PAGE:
Things I've Learnt
I’ve learnt a huge amount since launching my business and continue to do so everyday. So many of my expectations and preconceptions have been challenged that I thought it might be interesting/helpful to put together a list of some of the things I’ve learnt along the way. Other planners please feel free to email me and let me know any more points that you feel deserve to feature.
Wedding planning is mostly unglamorous! There are moments of glamour but for the most part, the day-to-day work of a planner is fairly mundane. No matter how well planned an event is, inevitably I find myself rushing around, breaking my nails and doing the jobs that nobody else is willing to do.
Not all suppliers are pleased to be working with planners. If suppliers have had a bad experience of another planner or feel that you are going to make their life more complicated they can be uncooperative and difficult to work with.
Life as a planner can be lonely and isolating. When most planners launch, they work from home, by themselves. Compared to the gossip, jokes and general hubbub that happens in a normal office environment, working by yourself can be lonely and takes time to get used to.
Being a business owner will takeover your life. It requires a huge level of emotional, financial and professional commitment to own your own business. At the outset (or if the economy takes a nosedive) finances will be tight and you might need to change you and your family’s lifestyle. As you build the business you will find yourself working long hours, evenings and weekends which can be tough to juggle with family commitments.
Be Patient. Building a business takes a long time and perseverance is very important. In the early days, it can be hard to keep working towards the business, especially if you are seeing little return for all your hard work. Don’t give up, persevere and you will begin to see results!
Having a supportive partner and/or family can make all the difference. I constantly use my husband as a sounding board, ideas generator, proof reader and technical advisor. Whilst I have been working to establish the business, he has had to make lots of sacrifices and if he was unsupportive, things would have been much, much harder.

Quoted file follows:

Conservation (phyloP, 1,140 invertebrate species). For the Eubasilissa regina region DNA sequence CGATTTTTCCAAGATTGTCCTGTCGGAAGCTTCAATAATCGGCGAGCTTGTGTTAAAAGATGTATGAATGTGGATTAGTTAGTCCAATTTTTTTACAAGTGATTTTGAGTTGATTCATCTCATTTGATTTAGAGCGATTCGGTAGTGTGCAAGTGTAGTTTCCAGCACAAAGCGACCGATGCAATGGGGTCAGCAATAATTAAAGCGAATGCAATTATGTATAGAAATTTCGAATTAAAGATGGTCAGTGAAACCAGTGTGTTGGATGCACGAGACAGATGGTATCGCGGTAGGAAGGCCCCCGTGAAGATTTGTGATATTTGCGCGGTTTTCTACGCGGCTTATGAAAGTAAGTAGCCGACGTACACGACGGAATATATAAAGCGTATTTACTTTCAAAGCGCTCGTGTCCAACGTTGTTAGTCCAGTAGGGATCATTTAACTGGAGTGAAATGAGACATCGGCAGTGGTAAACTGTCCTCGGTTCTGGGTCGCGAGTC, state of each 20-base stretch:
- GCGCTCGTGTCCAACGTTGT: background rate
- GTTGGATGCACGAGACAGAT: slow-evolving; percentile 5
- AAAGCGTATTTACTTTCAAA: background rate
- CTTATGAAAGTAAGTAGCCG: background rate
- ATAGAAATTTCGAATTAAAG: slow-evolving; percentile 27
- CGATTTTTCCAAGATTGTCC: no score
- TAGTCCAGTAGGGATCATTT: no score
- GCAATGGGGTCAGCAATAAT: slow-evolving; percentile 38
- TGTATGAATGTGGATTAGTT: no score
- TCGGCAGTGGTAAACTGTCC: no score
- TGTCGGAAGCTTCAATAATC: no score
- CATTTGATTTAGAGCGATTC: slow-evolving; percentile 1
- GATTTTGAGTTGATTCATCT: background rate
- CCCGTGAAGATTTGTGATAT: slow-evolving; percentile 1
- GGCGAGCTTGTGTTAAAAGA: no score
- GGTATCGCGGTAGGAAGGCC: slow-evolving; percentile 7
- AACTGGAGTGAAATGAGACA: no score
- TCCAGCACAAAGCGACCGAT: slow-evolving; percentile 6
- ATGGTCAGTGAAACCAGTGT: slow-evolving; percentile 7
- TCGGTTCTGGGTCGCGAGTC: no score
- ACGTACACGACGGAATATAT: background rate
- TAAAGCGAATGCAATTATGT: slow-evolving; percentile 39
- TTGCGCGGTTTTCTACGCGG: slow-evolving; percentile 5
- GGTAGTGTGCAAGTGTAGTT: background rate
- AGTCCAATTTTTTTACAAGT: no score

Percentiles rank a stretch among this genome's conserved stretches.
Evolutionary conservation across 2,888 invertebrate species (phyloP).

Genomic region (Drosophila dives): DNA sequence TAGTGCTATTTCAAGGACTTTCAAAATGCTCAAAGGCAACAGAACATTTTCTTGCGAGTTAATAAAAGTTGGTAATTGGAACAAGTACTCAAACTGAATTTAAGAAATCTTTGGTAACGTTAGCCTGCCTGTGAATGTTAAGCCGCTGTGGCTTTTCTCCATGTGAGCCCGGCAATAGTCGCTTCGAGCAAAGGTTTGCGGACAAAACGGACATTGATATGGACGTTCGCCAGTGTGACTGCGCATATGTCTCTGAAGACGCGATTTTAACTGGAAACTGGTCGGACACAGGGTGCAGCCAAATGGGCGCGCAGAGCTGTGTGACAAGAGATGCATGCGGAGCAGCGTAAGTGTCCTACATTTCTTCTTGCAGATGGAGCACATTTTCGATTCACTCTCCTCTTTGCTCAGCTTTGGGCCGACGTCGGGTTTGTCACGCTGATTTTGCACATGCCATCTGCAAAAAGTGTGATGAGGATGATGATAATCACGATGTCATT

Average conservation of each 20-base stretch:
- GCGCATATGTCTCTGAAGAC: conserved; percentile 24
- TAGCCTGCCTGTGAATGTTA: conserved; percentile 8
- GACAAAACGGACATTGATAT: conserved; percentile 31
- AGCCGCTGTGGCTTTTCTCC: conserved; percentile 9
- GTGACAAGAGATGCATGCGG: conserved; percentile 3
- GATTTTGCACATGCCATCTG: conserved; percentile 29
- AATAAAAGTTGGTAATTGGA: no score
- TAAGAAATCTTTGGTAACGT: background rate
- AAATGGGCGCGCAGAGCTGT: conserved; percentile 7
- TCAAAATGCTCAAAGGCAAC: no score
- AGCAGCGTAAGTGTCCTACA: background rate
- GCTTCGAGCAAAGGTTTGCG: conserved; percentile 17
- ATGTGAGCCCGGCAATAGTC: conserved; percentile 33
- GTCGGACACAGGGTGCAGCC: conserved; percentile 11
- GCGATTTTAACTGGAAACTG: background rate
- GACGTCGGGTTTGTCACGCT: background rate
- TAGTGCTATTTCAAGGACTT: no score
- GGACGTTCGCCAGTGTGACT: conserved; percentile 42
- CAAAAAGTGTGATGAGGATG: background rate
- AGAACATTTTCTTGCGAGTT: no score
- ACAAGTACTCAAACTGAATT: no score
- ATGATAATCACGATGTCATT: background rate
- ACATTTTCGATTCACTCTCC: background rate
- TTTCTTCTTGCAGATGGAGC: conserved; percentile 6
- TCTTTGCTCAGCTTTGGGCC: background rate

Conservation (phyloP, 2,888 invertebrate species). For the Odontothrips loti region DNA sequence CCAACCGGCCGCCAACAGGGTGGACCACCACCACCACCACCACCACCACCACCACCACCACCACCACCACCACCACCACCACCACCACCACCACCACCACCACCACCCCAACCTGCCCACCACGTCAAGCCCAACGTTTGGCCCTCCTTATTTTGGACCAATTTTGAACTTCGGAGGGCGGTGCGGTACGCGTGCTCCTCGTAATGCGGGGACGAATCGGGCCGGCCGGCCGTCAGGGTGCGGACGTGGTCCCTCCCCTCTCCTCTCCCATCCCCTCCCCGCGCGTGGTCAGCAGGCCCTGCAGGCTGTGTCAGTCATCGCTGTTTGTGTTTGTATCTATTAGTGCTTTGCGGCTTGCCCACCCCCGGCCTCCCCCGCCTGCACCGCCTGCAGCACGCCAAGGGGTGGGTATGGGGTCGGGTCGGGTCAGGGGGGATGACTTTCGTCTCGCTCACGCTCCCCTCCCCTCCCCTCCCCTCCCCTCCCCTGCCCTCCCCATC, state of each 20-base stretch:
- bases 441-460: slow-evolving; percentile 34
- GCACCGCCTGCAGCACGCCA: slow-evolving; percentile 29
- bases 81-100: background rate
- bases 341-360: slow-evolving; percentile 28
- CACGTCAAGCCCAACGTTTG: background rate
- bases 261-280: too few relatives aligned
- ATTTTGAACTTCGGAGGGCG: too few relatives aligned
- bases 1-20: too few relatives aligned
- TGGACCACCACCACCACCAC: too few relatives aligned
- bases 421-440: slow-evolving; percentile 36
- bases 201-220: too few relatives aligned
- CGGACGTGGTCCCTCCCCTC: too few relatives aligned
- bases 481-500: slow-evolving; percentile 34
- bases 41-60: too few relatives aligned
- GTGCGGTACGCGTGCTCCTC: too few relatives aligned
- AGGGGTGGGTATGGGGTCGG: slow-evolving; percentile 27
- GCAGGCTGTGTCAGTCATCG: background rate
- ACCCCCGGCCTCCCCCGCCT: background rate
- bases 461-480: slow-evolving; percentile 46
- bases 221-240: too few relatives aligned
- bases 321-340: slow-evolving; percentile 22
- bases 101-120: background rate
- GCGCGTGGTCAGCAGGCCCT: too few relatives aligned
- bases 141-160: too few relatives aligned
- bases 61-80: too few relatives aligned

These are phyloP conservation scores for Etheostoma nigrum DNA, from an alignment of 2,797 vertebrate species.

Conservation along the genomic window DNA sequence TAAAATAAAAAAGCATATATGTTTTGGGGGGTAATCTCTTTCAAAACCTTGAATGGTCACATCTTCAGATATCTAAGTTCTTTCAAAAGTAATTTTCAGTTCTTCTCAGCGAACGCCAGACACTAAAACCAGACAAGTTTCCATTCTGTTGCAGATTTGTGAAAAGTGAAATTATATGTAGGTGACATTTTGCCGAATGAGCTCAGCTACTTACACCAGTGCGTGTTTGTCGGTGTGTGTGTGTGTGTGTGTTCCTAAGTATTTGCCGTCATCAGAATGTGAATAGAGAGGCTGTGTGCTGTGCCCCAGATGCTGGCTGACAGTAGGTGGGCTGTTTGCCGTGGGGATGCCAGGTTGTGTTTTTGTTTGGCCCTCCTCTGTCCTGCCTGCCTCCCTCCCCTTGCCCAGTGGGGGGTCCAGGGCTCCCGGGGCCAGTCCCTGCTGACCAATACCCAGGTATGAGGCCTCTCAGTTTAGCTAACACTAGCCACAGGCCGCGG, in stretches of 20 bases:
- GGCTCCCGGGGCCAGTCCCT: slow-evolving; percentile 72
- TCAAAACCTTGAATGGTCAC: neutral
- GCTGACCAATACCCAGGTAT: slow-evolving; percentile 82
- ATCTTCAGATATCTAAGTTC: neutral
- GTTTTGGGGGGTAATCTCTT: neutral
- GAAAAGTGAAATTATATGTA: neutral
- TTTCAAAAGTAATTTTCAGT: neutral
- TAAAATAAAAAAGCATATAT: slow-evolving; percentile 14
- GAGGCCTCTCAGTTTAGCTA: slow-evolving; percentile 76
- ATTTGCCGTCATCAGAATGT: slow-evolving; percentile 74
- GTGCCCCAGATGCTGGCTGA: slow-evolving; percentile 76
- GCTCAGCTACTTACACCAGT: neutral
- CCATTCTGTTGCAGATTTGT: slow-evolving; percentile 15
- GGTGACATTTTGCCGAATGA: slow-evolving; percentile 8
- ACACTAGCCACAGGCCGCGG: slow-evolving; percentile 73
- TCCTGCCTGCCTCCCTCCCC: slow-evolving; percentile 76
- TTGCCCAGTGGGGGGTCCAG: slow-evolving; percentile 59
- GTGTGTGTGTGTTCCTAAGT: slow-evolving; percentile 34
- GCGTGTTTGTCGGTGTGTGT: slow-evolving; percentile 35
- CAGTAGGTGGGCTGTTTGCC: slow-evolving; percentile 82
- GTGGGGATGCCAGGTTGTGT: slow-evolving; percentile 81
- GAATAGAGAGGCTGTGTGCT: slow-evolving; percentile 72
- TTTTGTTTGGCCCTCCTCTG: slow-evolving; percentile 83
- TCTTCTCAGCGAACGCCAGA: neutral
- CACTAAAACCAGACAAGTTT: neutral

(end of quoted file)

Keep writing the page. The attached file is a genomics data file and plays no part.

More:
Do not view all other planners simply as competition. As a business owner, it is obviously important to have an idea local ‘competitors’ and to establish your USP. However, getting to know other planners and sharing experiences can be invaluable both professionally and personally.
Take advantage of all available opportunities. At the outset, it might not make financial sense to do something but if it means you’ll gain experience or make a good contact, do it. In the first month of being a professional planner I made a 560 mile round trip to attend one of the UKAWP’s networking evenings. The traveling took the best part of two days and in total the trip cost around £100. However, aside from having a great evening, I was lucky enough to meet the editor of a wedding magazine and as such I have been mentioned in nearly every subsequent issue of the magazine. In addition, I met Kelly Chandler who was kind enough to let me tag along to one of her weddings a few weeks later. Since then, I’ve helped Kelly at two other weddings, gaining invaluable experience and the benefit of her (often lifesaving) advice. If I had decided to give the networking evening a miss because it was too far/too inconvenient, my business might have been in a very different place.
Overall, successful planners have a good business head. As a planner it helps to be passionate about beautiful, seamless weddings and this can be what motivates you when times are hard. However, the most successful planners I know are actually shrewd entrepreneurs who know when an idea is commercially viable and adjust their business/es accordingly. They understand that eventually a business must generate an income for the owner and that being a planner is a profession not a hobby.
Zoë Lingard runs Weddings by Zoë Lingard, operating throughout South East England